Sunday, March 31, 2013

Run Report: Third Occasional Manhattan Bridge Run

Starting on the George Washington Bridge
The weather was beautiful, sunny and warm on March 30 for the Third Occasional Manhattan Bridge Run. This is an informal 33-mile group fun run that I first put together two years ago after doing it once on my own and thinking, this would be more fun with friends along. The idea is to run across every bridge on Manhattan Island, starting with the George Washington Bridge and zig-zagging clockwise across every bridge on the Hudson, Harlem and East Rivers (that can be run across), finishing up by crossing the Brooklyn Bridge to City Hall Plaza. (I call it "occasional" because even though it's been annual so far, I might do it again in the fall, I might not do it one year, who knows.) I'd only decided to lead this group again and posted the date on Meetup less than a week before, but I got the biggest response yet! More than 20 signed up for some part of the run, we had 16 at the start (if my count was right) and 13 at the finish, with some runners joining us along the way or pulling out along the way.

Elizabeth and Chris near Yankee Stadium, after crossing Macombs Dam Bridge
 There were a few old friends and Bridge Run veterans, like Glen Redpath, who I haven't run with in quite a while, Bill Sycalik, and Tiger Ellen. But most of those who came were new friends for me, and what a pleasure it was to meet everyone! And everyone was running very strong and had such great spirit and energy.

Descending the stairs near High Bridge in Highbridge Park
I enjoy the run very much, and I especially like showing off northern Manhattan to those who aren't familiar with it. And a lot of the race takes place in northern Manhattan, in fact after 10 miles you're only a few blocks from where you start, and a full 17 miles takes place north of the Triborough Bridge.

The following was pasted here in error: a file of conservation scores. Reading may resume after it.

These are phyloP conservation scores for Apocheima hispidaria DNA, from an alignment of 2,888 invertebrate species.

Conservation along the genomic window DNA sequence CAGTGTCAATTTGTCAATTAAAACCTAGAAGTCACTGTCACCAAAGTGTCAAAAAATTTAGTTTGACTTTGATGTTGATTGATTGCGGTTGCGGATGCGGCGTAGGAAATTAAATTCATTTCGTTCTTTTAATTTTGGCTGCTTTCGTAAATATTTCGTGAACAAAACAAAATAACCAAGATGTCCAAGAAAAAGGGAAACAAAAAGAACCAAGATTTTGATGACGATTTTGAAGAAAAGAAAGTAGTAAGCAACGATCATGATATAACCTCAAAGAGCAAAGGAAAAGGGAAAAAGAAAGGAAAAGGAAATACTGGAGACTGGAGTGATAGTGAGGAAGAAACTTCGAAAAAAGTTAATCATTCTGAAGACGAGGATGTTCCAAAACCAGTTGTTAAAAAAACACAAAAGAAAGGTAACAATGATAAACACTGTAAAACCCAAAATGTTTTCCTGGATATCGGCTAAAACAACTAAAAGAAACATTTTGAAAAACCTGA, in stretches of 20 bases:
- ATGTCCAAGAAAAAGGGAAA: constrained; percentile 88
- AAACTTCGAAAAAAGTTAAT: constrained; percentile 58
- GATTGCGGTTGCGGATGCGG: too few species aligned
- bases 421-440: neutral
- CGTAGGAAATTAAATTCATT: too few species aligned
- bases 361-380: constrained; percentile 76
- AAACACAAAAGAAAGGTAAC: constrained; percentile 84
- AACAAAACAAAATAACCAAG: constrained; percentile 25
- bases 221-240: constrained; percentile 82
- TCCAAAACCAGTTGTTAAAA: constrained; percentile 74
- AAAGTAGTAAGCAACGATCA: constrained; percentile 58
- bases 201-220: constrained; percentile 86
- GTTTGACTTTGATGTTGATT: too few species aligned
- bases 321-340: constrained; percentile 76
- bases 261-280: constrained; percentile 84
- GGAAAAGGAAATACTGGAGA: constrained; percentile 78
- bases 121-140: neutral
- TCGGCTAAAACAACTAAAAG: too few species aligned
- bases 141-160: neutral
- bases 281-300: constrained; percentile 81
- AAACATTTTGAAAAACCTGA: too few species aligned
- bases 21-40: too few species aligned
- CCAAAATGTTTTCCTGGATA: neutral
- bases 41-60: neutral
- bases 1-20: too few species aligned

Tiger Ellen and Phil at the finish
 I was a little nervous about leading such a big group, keeping everyone safe crossing the streets, making sure we didn't leave anyone behind at pit stops. But with everyone's cooperation it all worked out very well. The time seemed to fly by in such great company, and after almost six hours elapsed time we were crossing the crowded Brooklyn Bridge back into Manhattan for our last crossing and to the finish. Thanks to everyone for a great Saturday long run! I hope to see you all again soon!
The group at the finish

7 comments:

  1. Thanks Phil. That was a great way to start the day. Really nice group.

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  2. That's neat. I'm an Iowan who just two weeks ago visited NYC, as a chaperone for my daughter's high school choir trip. It happened to be the weekend of the NYC Half and I got in the lottery. So I ran it, and then I just kept running and went over the Brooklyn Bridge and Manhattan Bridge, then through (I assume) Chinatown and then to Times Square where I met up with the rest of the group. It was a really fun way to see NYC! I would have enjoyed your run as well I'm sure.